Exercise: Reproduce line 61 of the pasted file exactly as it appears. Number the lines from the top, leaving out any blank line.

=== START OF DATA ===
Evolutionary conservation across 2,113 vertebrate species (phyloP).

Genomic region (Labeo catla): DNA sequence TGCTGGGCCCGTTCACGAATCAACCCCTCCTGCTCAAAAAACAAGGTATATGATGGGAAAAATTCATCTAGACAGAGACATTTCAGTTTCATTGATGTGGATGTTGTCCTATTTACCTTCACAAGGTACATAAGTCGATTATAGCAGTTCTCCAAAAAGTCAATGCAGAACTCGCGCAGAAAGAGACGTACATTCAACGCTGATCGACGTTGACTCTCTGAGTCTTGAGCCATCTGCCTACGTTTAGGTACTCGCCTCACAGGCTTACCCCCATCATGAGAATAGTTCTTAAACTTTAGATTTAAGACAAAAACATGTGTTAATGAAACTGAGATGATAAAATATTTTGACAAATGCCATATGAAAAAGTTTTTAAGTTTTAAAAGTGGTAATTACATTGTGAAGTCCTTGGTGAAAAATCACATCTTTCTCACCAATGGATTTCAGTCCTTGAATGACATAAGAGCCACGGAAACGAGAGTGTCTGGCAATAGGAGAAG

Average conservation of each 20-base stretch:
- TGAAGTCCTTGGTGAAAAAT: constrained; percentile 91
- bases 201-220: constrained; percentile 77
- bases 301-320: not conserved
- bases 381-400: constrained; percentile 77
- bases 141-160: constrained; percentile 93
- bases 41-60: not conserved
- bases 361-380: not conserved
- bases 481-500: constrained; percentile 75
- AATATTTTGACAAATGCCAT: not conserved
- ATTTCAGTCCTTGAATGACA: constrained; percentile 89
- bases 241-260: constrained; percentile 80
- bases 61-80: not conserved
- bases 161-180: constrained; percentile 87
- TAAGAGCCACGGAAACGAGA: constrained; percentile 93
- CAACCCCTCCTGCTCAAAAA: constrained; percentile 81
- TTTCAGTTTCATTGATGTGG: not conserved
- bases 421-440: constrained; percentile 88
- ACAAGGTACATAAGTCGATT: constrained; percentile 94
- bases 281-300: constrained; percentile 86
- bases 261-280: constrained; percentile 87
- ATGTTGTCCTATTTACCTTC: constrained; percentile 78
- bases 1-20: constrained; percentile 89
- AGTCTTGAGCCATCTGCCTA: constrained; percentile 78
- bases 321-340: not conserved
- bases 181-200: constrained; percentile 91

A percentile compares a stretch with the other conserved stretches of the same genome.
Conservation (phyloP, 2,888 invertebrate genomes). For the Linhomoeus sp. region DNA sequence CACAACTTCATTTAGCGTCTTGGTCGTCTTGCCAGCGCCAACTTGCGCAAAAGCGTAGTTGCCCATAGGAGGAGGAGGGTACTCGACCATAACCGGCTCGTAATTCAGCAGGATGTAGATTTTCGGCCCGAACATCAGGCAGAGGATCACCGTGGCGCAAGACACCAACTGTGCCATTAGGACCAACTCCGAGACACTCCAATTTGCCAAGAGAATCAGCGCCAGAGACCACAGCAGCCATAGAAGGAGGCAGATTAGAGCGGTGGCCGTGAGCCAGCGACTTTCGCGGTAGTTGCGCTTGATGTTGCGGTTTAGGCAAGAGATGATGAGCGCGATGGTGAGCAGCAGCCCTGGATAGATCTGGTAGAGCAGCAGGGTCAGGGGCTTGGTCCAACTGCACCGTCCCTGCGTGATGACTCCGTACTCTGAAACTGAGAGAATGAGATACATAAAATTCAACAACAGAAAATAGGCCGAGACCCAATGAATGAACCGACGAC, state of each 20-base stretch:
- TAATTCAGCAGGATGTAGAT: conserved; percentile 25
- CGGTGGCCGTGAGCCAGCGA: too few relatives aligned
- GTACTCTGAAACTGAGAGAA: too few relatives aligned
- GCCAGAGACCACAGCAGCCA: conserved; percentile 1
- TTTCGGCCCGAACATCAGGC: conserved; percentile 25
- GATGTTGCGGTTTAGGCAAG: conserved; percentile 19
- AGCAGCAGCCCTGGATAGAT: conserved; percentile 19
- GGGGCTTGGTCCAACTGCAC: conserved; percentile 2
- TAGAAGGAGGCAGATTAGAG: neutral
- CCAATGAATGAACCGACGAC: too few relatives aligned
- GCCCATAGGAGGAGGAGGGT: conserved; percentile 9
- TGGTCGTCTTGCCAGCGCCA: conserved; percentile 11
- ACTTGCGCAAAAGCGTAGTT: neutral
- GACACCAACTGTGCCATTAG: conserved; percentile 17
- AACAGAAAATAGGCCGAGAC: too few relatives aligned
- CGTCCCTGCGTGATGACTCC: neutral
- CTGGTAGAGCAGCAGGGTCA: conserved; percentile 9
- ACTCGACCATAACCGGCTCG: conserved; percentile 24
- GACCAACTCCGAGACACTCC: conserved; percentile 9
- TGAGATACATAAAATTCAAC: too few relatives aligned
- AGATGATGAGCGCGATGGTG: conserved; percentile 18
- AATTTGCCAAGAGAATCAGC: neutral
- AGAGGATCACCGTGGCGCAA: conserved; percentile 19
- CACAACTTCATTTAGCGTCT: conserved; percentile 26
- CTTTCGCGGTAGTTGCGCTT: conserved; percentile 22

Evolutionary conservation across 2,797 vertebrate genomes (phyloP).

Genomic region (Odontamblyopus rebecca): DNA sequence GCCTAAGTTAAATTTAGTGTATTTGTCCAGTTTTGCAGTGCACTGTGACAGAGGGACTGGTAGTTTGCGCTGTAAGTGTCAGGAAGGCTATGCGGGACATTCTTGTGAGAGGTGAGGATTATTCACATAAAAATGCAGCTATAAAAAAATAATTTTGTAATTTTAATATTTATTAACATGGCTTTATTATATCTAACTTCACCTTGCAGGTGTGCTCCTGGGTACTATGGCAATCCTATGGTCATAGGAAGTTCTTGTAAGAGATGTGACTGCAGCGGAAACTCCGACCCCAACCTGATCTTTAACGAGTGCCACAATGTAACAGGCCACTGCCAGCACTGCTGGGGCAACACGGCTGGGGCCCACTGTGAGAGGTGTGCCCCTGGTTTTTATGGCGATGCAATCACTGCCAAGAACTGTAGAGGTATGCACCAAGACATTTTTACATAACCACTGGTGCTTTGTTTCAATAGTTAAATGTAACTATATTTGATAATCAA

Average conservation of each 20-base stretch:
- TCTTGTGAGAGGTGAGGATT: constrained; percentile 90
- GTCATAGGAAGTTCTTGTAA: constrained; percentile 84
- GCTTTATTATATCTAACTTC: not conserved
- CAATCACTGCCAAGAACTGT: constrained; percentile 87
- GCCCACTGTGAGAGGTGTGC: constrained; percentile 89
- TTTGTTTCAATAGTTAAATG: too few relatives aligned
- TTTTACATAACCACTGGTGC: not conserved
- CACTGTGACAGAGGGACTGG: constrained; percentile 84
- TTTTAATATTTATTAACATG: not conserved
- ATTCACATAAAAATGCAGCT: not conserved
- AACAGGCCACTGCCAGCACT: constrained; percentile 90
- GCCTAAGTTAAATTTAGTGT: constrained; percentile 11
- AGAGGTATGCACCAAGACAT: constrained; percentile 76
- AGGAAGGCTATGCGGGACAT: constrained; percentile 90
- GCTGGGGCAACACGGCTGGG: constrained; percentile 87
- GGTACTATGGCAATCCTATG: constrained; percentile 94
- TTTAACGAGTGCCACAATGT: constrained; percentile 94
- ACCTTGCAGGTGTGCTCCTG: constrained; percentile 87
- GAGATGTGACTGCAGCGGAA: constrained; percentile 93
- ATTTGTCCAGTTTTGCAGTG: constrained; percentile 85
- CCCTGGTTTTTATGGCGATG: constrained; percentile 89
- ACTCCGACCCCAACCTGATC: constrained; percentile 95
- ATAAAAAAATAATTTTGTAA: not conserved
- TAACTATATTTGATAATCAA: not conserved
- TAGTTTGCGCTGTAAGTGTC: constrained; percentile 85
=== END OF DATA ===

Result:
- GCTTTATTATATCTAACTTC: not conserved